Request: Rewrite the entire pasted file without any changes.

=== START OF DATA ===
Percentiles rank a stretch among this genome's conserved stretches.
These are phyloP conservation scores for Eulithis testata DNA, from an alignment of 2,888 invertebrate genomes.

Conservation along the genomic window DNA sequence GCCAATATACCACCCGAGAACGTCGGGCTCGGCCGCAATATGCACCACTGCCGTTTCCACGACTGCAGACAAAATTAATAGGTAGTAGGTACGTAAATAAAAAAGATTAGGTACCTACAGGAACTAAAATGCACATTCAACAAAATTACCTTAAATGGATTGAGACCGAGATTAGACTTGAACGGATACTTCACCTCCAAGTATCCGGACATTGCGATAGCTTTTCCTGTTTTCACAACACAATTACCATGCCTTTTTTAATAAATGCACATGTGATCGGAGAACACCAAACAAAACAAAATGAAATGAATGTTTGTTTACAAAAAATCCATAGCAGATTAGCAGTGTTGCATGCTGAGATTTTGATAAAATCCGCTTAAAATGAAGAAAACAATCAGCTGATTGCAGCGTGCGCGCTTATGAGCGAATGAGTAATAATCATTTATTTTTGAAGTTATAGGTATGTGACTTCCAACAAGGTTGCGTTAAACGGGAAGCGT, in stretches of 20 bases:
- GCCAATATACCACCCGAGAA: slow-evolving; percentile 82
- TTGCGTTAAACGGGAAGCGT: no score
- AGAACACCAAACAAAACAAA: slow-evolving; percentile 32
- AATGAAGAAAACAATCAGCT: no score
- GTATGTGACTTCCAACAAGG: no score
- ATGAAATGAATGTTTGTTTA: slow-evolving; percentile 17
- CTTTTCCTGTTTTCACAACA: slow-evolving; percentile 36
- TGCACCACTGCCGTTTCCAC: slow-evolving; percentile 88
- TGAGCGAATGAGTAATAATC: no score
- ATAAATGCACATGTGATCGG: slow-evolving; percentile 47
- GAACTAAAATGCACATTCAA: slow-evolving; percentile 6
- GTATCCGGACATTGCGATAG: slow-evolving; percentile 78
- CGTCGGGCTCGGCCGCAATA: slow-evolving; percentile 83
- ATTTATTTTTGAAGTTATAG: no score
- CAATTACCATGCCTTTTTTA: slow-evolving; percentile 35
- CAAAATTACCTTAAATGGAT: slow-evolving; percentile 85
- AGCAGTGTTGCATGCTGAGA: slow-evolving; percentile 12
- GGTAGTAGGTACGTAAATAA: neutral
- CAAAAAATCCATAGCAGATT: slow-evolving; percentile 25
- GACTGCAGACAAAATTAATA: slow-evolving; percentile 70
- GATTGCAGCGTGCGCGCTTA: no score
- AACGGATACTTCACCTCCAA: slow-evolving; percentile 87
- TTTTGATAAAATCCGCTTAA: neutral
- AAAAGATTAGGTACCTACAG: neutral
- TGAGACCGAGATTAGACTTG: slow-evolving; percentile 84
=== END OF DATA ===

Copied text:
Percentiles rank a stretch among this genome's conserved stretches.
These are phyloP conservation scores for Eulithis testata DNA, from an alignment of 2,888 invertebrate genomes.

Conservation along the genomic window DNA sequence GCCAATATACCACCCGAGAACGTCGGGCTCGGCCGCAATATGCACCACTGCCGTTTCCACGACTGCAGACAAAATTAATAGGTAGTAGGTACGTAAATAAAAAAGATTAGGTACCTACAGGAACTAAAATGCACATTCAACAAAATTACCTTAAATGGATTGAGACCGAGATTAGACTTGAACGGATACTTCACCTCCAAGTATCCGGACATTGCGATAGCTTTTCCTGTTTTCACAACACAATTACCATGCCTTTTTTAATAAATGCACATGTGATCGGAGAACACCAAACAAAACAAAATGAAATGAATGTTTGTTTACAAAAAATCCATAGCAGATTAGCAGTGTTGCATGCTGAGATTTTGATAAAATCCGCTTAAAATGAAGAAAACAATCAGCTGATTGCAGCGTGCGCGCTTATGAGCGAATGAGTAATAATCATTTATTTTTGAAGTTATAGGTATGTGACTTCCAACAAGGTTGCGTTAAACGGGAAGCGT, in stretches of 20 bases:
- GCCAATATACCACCCGAGAA: slow-evolving; percentile 82
- TTGCGTTAAACGGGAAGCGT: no score
- AGAACACCAAACAAAACAAA: slow-evolving; percentile 32
- AATGAAGAAAACAATCAGCT: no score
- GTATGTGACTTCCAACAAGG: no score
- ATGAAATGAATGTTTGTTTA: slow-evolving; percentile 17
- CTTTTCCTGTTTTCACAACA: slow-evolving; percentile 36
- TGCACCACTGCCGTTTCCAC: slow-evolving; percentile 88
- TGAGCGAATGAGTAATAATC: no score
- ATAAATGCACATGTGATCGG: slow-evolving; percentile 47
- GAACTAAAATGCACATTCAA: slow-evolving; percentile 6
- GTATCCGGACATTGCGATAG: slow-evolving; percentile 78
- CGTCGGGCTCGGCCGCAATA: slow-evolving; percentile 83
- ATTTATTTTTGAAGTTATAG: no score
- CAATTACCATGCCTTTTTTA: slow-evolving; percentile 35
- CAAAATTACCTTAAATGGAT: slow-evolving; percentile 85
- AGCAGTGTTGCATGCTGAGA: slow-evolving; percentile 12
- GGTAGTAGGTACGTAAATAA: neutral
- CAAAAAATCCATAGCAGATT: slow-evolving; percentile 25
- GACTGCAGACAAAATTAATA: slow-evolving; percentile 70
- GATTGCAGCGTGCGCGCTTA: no score
- AACGGATACTTCACCTCCAA: slow-evolving; percentile 87
- TTTTGATAAAATCCGCTTAA: neutral
- AAAAGATTAGGTACCTACAG: neutral
- TGAGACCGAGATTAGACTTG: slow-evolving; percentile 84